Gather the following ingredients:

  • 4 zucchini (globe or regular)
  • 1 lb. Italian sausage (best freshly made from the butcher)
  • 1 large yellow onion, diced
  • 3 cloves garlic, finely diced
  • 2 T. olive oil
  • 2 medium (or 1 large) portobello mushroom, cubed
  • 1 cup bread crumbs (mom made her own but who has time for that?!?)
  • 1 cup grated mozzarella cheese (I used a mix of Italian cheeses readymade from Trader Joe’s)
  • 1/2 cup romano cheese
  • 1 egg
  • 2 tbs chopped parsley
  • 2 tbs chopped basil
  • salt and pepper to taste

 

portobello mushroom ingredients

Any mushrooms can be used in this recipe, and we prefer portobellos for their flavor and flair.

 

Take the sausage out of its casing, crumble and fry in a pan with oil, onions and garlic. Add mushroom and insides of zucchini, cooking until just tender. Combine the sausage mixture in a bowl with bread crumbs, egg parsley, basil, salt and pepper. Stuff the zucchini until heaping, and place in a greased baking dish.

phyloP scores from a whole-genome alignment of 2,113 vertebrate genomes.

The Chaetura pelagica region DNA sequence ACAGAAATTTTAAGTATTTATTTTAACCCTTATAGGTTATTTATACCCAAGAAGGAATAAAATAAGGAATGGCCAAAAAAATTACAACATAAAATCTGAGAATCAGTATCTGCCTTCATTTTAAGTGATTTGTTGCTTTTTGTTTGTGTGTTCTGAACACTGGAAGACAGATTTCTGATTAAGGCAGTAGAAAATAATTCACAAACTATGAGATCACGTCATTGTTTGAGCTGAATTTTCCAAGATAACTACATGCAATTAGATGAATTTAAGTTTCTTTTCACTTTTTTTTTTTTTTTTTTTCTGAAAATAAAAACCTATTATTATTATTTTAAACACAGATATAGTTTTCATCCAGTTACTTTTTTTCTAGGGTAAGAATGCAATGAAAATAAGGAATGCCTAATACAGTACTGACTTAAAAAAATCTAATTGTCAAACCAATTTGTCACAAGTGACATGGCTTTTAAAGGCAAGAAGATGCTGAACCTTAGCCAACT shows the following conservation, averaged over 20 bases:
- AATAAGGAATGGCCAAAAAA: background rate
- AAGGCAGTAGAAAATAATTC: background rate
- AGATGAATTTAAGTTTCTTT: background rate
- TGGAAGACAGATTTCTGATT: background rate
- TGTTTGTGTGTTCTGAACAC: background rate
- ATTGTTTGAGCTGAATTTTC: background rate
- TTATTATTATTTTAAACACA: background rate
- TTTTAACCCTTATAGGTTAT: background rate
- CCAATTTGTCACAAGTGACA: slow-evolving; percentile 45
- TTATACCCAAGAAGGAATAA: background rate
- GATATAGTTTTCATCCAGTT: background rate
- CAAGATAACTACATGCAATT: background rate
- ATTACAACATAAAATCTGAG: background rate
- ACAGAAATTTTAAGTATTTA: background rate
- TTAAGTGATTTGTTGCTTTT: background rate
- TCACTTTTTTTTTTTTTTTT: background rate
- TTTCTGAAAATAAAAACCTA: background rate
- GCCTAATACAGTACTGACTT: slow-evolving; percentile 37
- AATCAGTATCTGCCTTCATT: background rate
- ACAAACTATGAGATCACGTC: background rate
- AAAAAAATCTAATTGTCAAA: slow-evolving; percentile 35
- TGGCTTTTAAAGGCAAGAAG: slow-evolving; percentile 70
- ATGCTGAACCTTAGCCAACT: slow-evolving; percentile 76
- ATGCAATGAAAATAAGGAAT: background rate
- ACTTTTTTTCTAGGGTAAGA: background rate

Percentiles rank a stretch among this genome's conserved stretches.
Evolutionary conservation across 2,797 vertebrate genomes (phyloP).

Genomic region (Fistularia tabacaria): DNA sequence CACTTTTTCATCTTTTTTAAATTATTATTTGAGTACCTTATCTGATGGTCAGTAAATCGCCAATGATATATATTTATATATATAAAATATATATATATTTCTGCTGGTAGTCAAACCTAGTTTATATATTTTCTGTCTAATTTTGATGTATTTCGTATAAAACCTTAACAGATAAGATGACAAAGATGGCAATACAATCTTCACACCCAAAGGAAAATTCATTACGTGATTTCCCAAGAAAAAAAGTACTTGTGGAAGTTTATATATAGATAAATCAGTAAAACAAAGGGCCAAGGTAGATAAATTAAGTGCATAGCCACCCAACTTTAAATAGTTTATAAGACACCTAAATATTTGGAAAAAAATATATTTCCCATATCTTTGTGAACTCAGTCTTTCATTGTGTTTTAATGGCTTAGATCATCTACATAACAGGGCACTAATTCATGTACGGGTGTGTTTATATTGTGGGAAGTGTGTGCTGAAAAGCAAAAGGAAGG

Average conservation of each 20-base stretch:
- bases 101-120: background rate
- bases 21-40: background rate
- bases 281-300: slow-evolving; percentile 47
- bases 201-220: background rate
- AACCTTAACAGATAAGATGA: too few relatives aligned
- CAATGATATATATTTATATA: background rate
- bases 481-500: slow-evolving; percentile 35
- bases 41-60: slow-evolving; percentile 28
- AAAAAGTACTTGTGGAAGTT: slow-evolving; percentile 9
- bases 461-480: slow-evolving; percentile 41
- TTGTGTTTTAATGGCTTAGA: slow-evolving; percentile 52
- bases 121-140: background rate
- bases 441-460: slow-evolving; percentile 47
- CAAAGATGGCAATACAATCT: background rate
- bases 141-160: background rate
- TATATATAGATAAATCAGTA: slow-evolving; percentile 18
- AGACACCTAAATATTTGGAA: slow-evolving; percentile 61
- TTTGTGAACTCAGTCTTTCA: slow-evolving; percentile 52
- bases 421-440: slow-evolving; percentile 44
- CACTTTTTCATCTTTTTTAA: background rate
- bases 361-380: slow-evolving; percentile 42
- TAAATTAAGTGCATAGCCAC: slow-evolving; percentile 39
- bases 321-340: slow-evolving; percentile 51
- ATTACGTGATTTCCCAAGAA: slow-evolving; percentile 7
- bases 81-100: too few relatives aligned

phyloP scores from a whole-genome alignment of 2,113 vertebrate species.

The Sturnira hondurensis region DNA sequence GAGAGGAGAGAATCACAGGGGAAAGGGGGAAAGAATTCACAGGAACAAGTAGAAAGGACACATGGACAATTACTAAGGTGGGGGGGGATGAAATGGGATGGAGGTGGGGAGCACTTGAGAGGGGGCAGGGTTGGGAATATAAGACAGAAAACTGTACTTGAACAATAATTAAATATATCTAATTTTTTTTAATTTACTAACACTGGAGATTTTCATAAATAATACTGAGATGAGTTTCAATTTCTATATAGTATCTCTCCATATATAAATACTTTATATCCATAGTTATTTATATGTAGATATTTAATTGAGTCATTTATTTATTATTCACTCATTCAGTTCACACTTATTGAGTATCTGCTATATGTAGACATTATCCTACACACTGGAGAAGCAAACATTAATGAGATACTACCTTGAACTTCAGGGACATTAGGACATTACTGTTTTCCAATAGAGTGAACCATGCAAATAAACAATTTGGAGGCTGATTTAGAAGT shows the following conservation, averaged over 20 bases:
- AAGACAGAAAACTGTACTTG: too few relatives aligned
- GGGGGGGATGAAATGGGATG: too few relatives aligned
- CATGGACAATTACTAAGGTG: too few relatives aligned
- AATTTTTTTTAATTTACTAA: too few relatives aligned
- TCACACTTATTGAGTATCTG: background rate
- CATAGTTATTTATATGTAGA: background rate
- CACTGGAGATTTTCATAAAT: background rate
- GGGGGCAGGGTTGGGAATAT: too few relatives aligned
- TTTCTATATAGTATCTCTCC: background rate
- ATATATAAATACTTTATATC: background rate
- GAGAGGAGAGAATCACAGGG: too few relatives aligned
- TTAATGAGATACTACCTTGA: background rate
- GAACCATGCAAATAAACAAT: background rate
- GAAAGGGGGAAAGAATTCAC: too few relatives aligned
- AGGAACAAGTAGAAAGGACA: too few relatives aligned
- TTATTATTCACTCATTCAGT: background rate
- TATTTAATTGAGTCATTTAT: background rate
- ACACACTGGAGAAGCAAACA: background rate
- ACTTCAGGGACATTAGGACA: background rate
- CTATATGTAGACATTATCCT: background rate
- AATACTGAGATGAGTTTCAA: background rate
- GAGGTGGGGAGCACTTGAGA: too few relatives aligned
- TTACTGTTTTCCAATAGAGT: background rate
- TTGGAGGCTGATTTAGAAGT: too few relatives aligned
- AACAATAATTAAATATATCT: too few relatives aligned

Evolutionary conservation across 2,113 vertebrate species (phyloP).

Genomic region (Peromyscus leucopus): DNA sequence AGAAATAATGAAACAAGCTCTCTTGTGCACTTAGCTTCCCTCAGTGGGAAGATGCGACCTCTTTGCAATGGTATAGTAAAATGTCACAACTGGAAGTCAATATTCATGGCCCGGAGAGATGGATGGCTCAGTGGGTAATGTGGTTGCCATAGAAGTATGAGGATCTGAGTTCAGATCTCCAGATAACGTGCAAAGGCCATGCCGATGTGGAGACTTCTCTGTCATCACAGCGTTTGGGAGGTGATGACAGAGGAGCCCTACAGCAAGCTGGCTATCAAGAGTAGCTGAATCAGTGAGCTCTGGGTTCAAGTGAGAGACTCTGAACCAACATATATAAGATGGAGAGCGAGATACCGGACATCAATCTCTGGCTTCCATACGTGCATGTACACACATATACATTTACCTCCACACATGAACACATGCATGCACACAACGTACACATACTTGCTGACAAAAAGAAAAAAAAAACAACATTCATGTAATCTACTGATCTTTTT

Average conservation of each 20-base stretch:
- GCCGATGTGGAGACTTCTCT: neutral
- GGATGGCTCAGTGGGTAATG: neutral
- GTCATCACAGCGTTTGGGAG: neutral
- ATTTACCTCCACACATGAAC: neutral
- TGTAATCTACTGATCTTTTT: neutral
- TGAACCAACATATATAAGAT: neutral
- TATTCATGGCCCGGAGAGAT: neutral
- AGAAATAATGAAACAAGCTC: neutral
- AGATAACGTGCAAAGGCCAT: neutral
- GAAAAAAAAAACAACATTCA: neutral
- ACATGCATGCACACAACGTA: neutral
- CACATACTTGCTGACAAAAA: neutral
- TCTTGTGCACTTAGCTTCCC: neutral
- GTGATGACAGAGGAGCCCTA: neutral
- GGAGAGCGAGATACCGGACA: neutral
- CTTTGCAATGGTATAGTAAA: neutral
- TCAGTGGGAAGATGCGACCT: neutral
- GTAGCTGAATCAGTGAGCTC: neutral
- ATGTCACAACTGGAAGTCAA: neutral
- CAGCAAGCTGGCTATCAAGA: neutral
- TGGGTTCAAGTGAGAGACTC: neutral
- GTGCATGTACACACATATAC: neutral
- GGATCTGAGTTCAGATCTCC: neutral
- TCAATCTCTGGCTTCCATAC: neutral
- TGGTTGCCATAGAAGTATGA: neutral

Bake at 350 degrees for about 125-30 minutes or until tender.

caprese salad with heirloom tomatoes

As a nice side dish, we love to serve sliced heirloom tomatoes topped with buffalo mozzarella and chopped fresh basil.

Serve with a dash of parmesan cheese and a sprinkle of fresh basil.

 

rototilling the vegetable garden 1971

Mom was willing to tackle anything when I was growing up, including this rototiller sesh getting our vegetable patch ready for planting zucchini and more.